Design of a Humanoid Robot for Disaster Response
Lee, Bryce Kenji Tim-Sung
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This study focuses on the design and implementation of a humanoid robot for disaster response. In particular, this thesis investigates the lower body design in detail with the upper body discussed at a higher level. The Tactical Hazardous Operations Robot (THOR) was designed to compete in the DARPA Robotics Challenge where it needs to complete tasks based on first-responder operations. These tasks, ranging from traversing rough terrain through driving a utility vehicle, suggest a versatile platform in a human sized form factor. A physical experiment of the proposed tasks generated a set of joint range of motions (RoM). Desired limb lengths were determined by comparing existing robots, the test subject in the experiment of proposed tasks, and an average human. Simulations using the desired RoM and limb lengths were used to calculate baseline joint torques. Based on the generated design constraints, THOR is a 34 degree of freedom humanoid that stands 1.78 [m] tall and weighs 65 [kg]. The 12 lower body joints are driven by series elastic linear actuators with multiple joints actuated in parallel. The parallel actuation mimics the human body, where multiple muscles pull on the same joint cooperatively. The legs retain high joint torques throughout their large RoM with some joints achieving torques as high as 289 [Nm]. The upper body uses traditional rotary actuators to drive the waist, arms, and head. The proprioceptive sensor selection was influenced by past experience on humanoid platforms, and perception sensors were selected to match the competition.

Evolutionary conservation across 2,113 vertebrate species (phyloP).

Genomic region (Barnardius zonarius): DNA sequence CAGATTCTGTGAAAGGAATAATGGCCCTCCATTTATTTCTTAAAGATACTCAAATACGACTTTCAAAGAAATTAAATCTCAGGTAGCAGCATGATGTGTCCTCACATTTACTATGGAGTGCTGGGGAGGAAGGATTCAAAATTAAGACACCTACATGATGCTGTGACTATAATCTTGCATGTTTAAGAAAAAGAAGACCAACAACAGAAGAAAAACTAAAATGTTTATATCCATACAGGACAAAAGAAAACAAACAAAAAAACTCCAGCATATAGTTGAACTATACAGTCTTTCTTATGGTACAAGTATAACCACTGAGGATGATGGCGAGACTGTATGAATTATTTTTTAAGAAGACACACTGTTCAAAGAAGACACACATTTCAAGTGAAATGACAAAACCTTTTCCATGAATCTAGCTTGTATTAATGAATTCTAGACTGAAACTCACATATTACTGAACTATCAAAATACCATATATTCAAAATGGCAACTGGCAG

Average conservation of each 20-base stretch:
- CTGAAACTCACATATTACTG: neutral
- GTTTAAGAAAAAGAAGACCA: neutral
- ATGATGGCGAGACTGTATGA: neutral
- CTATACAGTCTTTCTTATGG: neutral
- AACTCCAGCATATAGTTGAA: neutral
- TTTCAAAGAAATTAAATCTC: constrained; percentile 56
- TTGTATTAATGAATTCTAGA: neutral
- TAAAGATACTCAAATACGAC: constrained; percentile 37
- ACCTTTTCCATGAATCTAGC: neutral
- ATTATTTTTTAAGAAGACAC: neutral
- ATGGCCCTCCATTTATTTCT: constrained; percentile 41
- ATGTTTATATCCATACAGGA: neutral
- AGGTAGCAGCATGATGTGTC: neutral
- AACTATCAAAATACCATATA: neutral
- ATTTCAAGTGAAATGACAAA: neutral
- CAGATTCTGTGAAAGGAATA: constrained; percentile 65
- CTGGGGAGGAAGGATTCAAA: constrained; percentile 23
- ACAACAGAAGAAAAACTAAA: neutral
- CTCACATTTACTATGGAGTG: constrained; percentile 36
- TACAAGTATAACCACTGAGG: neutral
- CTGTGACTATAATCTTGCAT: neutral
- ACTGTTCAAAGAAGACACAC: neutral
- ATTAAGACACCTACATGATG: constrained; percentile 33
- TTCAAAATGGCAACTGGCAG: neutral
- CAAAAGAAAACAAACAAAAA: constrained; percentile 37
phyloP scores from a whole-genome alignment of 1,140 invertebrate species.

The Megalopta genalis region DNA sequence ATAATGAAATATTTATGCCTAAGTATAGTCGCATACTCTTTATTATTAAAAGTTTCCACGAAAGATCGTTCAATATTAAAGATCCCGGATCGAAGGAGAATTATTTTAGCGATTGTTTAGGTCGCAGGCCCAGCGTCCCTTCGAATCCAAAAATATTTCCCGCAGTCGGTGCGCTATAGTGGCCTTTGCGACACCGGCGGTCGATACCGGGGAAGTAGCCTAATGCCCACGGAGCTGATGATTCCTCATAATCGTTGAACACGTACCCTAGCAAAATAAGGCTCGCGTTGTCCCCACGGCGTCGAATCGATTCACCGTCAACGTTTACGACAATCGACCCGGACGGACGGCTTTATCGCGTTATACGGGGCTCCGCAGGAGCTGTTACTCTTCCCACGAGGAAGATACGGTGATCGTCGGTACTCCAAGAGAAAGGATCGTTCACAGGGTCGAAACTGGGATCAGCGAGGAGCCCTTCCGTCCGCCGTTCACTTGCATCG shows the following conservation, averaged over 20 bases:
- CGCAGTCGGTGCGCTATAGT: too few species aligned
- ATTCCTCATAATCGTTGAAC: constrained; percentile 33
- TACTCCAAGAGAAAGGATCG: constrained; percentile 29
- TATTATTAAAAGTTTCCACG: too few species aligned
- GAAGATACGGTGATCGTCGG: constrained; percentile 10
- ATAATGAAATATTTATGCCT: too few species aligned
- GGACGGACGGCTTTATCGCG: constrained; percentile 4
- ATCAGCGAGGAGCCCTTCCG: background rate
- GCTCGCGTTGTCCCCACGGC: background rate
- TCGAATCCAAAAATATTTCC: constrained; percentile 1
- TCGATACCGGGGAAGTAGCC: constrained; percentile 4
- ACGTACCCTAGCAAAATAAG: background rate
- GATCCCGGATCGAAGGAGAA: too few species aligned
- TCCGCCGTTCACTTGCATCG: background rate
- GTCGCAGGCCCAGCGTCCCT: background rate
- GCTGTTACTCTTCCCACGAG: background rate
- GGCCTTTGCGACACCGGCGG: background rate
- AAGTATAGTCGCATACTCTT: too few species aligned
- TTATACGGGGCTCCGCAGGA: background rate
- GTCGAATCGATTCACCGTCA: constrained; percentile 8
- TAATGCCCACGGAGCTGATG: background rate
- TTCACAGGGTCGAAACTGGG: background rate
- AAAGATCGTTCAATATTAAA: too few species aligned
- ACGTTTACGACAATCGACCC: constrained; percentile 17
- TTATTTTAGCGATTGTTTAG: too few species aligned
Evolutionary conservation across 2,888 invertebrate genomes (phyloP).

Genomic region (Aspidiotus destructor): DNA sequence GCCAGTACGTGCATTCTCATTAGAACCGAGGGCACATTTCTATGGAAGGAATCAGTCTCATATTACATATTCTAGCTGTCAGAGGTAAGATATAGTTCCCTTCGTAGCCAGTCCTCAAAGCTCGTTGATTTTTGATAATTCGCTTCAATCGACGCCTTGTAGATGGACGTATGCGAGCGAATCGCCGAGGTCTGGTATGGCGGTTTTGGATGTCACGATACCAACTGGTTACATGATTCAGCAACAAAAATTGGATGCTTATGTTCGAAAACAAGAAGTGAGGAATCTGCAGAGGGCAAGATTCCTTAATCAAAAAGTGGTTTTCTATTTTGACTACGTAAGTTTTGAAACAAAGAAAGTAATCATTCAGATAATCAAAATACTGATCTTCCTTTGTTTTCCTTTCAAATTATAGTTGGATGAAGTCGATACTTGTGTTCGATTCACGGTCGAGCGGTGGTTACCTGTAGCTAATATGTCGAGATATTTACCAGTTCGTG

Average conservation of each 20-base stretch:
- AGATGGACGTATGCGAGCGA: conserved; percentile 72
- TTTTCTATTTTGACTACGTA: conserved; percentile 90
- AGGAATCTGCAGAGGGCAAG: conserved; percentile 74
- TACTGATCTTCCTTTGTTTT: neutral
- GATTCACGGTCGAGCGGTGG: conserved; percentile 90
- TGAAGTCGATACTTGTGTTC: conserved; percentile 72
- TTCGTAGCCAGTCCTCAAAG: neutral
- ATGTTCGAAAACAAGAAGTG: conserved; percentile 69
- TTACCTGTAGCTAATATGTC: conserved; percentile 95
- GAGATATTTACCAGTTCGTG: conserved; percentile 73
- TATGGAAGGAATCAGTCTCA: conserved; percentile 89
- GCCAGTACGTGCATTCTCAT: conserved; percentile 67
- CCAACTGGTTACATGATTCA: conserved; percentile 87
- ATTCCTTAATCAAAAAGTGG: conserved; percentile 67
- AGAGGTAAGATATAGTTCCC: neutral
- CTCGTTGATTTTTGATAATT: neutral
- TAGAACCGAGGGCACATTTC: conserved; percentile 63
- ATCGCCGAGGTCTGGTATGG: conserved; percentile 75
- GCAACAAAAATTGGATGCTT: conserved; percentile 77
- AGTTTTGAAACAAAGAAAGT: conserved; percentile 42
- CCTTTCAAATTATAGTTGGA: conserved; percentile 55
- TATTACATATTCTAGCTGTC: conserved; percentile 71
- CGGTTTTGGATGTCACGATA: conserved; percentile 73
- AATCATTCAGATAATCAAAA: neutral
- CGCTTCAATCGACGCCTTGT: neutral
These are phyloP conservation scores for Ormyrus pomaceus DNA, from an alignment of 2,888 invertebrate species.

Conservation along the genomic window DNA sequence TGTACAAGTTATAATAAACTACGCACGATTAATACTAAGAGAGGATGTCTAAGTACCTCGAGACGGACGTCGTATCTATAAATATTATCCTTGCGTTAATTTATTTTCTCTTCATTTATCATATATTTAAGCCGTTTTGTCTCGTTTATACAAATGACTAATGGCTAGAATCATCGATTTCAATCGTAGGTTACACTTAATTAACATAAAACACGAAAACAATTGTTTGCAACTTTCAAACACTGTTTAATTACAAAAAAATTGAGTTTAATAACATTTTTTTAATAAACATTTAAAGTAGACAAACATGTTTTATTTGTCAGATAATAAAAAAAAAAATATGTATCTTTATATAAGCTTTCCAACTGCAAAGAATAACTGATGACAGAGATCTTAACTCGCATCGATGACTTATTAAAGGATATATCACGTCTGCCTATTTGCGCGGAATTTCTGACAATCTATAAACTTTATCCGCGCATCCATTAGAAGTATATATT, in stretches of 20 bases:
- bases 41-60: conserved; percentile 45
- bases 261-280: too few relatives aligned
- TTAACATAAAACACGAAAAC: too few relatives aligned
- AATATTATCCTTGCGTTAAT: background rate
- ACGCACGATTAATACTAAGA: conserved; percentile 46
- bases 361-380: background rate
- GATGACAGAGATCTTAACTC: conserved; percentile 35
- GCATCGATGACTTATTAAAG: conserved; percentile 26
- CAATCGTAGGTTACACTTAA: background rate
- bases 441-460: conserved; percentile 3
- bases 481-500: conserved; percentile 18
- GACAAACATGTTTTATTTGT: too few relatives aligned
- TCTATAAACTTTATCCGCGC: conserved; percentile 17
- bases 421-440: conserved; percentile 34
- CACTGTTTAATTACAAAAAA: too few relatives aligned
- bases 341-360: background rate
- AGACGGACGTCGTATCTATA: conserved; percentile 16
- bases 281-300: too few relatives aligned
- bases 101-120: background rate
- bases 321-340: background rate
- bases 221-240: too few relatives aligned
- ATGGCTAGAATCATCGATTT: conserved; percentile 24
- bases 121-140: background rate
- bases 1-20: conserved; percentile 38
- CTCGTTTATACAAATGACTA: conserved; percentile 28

- Masters Theses